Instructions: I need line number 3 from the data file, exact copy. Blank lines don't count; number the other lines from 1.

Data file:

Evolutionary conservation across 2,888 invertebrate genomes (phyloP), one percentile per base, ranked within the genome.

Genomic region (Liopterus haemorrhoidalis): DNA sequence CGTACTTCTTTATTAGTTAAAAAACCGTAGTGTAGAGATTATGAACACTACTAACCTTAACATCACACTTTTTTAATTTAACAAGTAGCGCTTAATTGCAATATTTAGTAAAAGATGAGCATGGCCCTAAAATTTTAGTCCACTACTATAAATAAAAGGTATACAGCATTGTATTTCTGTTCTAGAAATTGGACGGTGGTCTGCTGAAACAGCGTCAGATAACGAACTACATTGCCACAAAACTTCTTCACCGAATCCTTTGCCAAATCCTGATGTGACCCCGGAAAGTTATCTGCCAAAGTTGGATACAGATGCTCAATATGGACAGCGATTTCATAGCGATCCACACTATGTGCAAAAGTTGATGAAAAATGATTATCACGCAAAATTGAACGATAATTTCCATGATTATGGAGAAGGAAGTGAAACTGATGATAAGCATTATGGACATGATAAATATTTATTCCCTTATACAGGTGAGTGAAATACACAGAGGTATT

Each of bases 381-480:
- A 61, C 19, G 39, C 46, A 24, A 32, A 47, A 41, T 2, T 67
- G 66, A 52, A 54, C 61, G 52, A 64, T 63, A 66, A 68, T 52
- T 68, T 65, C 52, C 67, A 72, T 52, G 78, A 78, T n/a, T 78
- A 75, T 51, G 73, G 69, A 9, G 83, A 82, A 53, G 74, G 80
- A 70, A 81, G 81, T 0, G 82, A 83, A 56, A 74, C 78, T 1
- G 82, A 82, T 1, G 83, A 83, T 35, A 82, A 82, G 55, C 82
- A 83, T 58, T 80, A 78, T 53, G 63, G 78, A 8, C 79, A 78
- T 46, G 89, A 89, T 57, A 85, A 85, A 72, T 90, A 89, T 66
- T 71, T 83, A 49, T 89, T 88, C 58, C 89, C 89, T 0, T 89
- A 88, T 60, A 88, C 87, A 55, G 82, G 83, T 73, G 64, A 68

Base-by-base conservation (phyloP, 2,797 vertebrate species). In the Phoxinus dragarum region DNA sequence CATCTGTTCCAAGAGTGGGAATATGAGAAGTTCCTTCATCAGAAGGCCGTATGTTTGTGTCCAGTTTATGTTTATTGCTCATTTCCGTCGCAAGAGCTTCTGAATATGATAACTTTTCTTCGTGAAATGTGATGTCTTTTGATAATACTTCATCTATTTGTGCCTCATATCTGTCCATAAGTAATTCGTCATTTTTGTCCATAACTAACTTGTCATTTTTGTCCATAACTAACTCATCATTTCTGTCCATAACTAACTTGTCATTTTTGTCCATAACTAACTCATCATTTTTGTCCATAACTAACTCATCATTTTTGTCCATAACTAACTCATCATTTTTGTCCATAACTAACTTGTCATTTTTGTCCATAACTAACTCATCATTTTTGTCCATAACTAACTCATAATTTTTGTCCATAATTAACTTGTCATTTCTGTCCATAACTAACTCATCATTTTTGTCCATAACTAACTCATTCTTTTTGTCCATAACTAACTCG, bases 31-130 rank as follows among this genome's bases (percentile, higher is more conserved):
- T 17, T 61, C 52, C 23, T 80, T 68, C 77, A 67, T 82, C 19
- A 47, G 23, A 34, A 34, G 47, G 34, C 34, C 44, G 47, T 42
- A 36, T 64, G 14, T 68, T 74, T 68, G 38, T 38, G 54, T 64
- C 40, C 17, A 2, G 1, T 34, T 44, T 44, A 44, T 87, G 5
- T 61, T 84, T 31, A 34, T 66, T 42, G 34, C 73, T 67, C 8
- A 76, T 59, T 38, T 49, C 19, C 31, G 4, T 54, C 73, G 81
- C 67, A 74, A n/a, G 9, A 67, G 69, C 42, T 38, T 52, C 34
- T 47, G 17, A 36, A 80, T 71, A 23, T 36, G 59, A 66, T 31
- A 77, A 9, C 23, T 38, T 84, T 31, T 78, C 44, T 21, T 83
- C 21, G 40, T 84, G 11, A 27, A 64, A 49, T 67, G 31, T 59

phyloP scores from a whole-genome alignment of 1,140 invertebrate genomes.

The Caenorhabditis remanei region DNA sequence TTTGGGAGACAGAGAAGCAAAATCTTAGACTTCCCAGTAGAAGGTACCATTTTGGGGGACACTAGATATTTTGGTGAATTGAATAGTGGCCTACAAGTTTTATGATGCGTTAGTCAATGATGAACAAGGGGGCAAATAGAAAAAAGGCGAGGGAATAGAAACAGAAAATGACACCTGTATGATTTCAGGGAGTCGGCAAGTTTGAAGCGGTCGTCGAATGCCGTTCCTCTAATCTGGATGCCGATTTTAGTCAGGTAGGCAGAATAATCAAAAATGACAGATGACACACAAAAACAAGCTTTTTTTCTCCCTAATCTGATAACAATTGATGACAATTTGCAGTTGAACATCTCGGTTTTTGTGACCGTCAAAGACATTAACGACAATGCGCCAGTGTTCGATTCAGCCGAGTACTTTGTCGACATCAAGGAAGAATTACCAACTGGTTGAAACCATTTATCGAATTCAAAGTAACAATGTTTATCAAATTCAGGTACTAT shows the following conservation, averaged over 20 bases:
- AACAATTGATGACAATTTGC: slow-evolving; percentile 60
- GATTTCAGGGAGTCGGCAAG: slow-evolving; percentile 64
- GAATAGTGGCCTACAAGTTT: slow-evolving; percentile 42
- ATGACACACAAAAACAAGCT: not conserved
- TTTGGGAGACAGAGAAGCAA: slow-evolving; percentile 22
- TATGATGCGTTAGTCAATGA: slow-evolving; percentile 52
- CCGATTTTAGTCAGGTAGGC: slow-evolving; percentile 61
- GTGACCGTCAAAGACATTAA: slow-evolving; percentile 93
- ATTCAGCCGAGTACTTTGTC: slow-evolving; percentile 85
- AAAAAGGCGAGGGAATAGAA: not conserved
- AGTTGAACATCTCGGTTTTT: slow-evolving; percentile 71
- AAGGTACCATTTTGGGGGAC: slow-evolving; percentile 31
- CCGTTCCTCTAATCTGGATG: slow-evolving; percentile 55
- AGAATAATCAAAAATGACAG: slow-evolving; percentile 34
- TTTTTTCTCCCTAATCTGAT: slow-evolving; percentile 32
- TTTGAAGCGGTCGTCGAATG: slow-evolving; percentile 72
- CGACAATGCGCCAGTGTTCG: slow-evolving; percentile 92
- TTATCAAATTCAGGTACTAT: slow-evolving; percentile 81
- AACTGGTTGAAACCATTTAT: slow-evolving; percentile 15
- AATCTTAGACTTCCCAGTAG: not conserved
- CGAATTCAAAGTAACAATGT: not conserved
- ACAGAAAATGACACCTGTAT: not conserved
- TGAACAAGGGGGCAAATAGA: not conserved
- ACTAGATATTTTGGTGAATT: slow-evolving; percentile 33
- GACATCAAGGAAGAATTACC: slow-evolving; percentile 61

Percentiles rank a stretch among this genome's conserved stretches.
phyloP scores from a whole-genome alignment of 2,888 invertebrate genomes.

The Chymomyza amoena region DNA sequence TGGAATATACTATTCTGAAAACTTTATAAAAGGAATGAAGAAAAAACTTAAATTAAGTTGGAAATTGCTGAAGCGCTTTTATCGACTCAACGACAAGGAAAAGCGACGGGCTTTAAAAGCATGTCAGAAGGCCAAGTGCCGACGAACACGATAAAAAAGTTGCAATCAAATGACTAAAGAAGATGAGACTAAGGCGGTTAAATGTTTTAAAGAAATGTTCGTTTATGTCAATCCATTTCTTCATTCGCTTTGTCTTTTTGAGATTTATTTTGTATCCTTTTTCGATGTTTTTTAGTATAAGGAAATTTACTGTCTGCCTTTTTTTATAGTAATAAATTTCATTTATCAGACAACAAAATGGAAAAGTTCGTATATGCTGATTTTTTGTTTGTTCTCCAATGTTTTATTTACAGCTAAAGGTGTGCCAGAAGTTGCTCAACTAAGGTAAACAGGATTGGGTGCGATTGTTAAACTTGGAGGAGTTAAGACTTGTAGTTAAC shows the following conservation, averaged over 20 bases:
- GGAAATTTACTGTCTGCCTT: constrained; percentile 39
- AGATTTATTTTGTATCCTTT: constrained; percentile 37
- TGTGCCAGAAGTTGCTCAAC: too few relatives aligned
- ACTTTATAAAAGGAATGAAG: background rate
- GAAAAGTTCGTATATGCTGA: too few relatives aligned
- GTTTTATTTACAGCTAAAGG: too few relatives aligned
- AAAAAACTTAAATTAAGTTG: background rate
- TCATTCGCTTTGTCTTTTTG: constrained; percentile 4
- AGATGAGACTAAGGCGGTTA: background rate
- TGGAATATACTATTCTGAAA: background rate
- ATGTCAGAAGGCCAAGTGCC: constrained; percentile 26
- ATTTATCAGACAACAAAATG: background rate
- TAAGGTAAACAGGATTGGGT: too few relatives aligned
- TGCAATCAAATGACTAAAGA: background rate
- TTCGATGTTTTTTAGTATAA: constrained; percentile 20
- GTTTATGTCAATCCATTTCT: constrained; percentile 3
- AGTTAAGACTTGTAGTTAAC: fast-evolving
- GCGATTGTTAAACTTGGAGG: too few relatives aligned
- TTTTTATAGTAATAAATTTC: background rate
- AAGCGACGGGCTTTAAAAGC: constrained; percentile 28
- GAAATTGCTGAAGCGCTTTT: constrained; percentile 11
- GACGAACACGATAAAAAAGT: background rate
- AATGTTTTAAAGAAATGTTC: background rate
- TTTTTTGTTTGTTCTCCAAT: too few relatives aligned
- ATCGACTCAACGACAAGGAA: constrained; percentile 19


Each of bases 381-480: